Knowing El Niño
There was no getting away from El Niño this year -- in newspapers and magazines, on TV, or anytime you walked out the door. But if you think you know all about it, you're wrong, says Dr. Michael Glantz, who's been studying the much-maligned weather
phenomenon for the past quarter-century.
By Sonia Ellis
"EL NIÑO SHIFTS Earth's momentum."
-- Science News, January 17, 1998
"El Niño's storms wreak havoc
with Florida's tourist season."
-- The New York Times, February 18, 1998
"El Niño's (achoo!) allergies."
-- Time, March 23, 1998
"Those corrections on page A2
today are El Niño's fault."
-- The Wall Street Journal, April 17, 1998
When I first tried to call Dr. Michael Glantz, MTE'61, G'63, Gr'70, in April, he was headed to New York City for what was his eighth El Niño-related appearance of the year. I tried e-mail; he wrote back, quickly and with characteristic understatement: " ... we can talk to see if there's something interesting to say and write about."
Something interesting to write about? I think so. Unless you've been isolated from all printed and electronic media since last summer, it would be hard to miss the impact of the most recent El Niño. This weather phenomenon has been linked to increases in allergies, shifts in commodities, declines in tourism -- and, yes, to the rate of the Earth's rotation. Is something anomalous happening in your life? Blame it on El Niño. (See "An El Niño Primer," on the next page for the facts about the phenomenon.)
Amid the escalating media hype, Glantz's tempered voice has injected some balance. During our conversations, he would point out that most issues have two sides: that there's bad and good in El Niño, bad and good even in all the hype.
When it comes to an even-handed analysis of El Niño, Glantz has the advantage of a long perspective. He can trace his interest back to the mid-1970s -- right on the heels of the 1972-73 El Niño. At the time, Glantz was working at the National Center for Atmospheric Research (NCAR), having added a doctorate in political science to his bachelor's degree in metallurgical engineering from Penn. ("There's life after engineering," he says. "So after you get your engineering degree -- which I think is actually one of the best degrees, because people think you're smarter than you are -- then you can get into the social area.") While his own focus was droughts and famine in Africa, he started hearing stories that implicated El Niño in the collapse of the Peruvian fishing industry -- at that time the world's number-one fishing industry. Intrigued, Glantz decided to initiate a study of the social impacts of El Niño. He's been following it ever since.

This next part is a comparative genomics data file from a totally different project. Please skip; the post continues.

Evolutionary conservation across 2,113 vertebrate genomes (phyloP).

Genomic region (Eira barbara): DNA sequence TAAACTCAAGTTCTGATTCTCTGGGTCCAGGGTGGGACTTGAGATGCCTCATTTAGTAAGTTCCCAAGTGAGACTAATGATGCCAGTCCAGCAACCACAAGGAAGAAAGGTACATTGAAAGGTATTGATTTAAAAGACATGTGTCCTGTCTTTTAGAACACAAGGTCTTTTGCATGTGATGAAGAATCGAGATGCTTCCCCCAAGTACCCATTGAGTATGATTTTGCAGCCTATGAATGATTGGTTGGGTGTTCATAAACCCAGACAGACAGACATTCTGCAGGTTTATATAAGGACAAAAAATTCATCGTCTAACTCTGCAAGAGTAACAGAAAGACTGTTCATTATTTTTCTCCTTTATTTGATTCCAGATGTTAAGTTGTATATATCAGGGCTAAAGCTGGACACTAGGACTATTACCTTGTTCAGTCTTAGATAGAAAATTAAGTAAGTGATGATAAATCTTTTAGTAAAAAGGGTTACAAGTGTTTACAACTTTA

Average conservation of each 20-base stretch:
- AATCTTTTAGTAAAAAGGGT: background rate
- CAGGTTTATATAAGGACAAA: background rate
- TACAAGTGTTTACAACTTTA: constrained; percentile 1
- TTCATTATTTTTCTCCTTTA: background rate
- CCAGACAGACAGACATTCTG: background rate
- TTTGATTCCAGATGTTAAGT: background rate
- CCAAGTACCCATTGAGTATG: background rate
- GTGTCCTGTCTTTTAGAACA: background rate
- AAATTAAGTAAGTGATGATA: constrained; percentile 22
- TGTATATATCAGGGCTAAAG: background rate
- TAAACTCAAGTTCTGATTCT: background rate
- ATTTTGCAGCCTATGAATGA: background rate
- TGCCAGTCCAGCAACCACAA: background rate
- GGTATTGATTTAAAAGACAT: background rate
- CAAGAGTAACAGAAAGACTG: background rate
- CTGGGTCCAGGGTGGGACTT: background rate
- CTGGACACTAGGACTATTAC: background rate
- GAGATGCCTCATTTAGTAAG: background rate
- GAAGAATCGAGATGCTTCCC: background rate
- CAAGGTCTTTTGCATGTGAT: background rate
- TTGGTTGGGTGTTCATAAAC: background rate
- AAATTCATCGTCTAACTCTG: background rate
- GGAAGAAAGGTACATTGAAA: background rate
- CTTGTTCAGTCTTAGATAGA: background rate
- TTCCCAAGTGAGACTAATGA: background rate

Currently, Glantz is a senior scientist with NCAR's Environmental and Societal Impacts Group, which he also directed for 18 years. In his 24 total years at NCAR, he's produced 21 books and organized more than 20 international workshops. This year he has been nominated for the Sawakawa Prize, a prestigious environmental award. He's also editing a book on environmental problems in Central Asia (in particular, on the Aral Sea crisis and the geopolitics of oil in the Caspian region) and is developing methods for forecasting how society will respond to the impacts of climate changes. "I'm not just an El Niño person," he says.
But his name is most tightly linked to the El Niño phenomenon. His 1996 book, Currents of change: El Niño's impact on climate and society (Cambridge University Press), was recently marketed in Japan -- where 6,000 copies sold in the first three weeks -- and will be coming out in Chinese and Spanish translations soon. He's traveled to Chile, Peru, Ecuador, Australia, Japan, and Kenya to talk about El Niño. He's witnessed the rising level of fascination with El Niño events. And he's seen that the fascination hasn't gone hand-in-hand with understanding.
You may think that the flood of attention -- the maps and statistics, the models and predictions -- all mean that we've deciphered El Niño. That's not the case. Glantz wrote recently in his Internet column "Fragilecologies": "I am afraid to say publicly that, while we know a great deal about this natural process, there is a great deal more that we still do not know. We must recognize this ... to avoid the pessimism that could ensue when we are surprised by the behavior of the next El Niño event."
Glantz spoke with me from his office in Boulder, Colorado. The NCAR lab, on a mesa at the foot of the Rockies, is subject to the caprice of Colorado weather -- and to the extremes of El Niño, it seems, if the 22 inches of snow from last October's blizzard count as El Niño fallout. This day, though, it's a pretty and peaceful vantage point for speculations about the El Niño of 1997-98.
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Copyright 1998 The Pennsylvania Gazette Last modified 6/1/98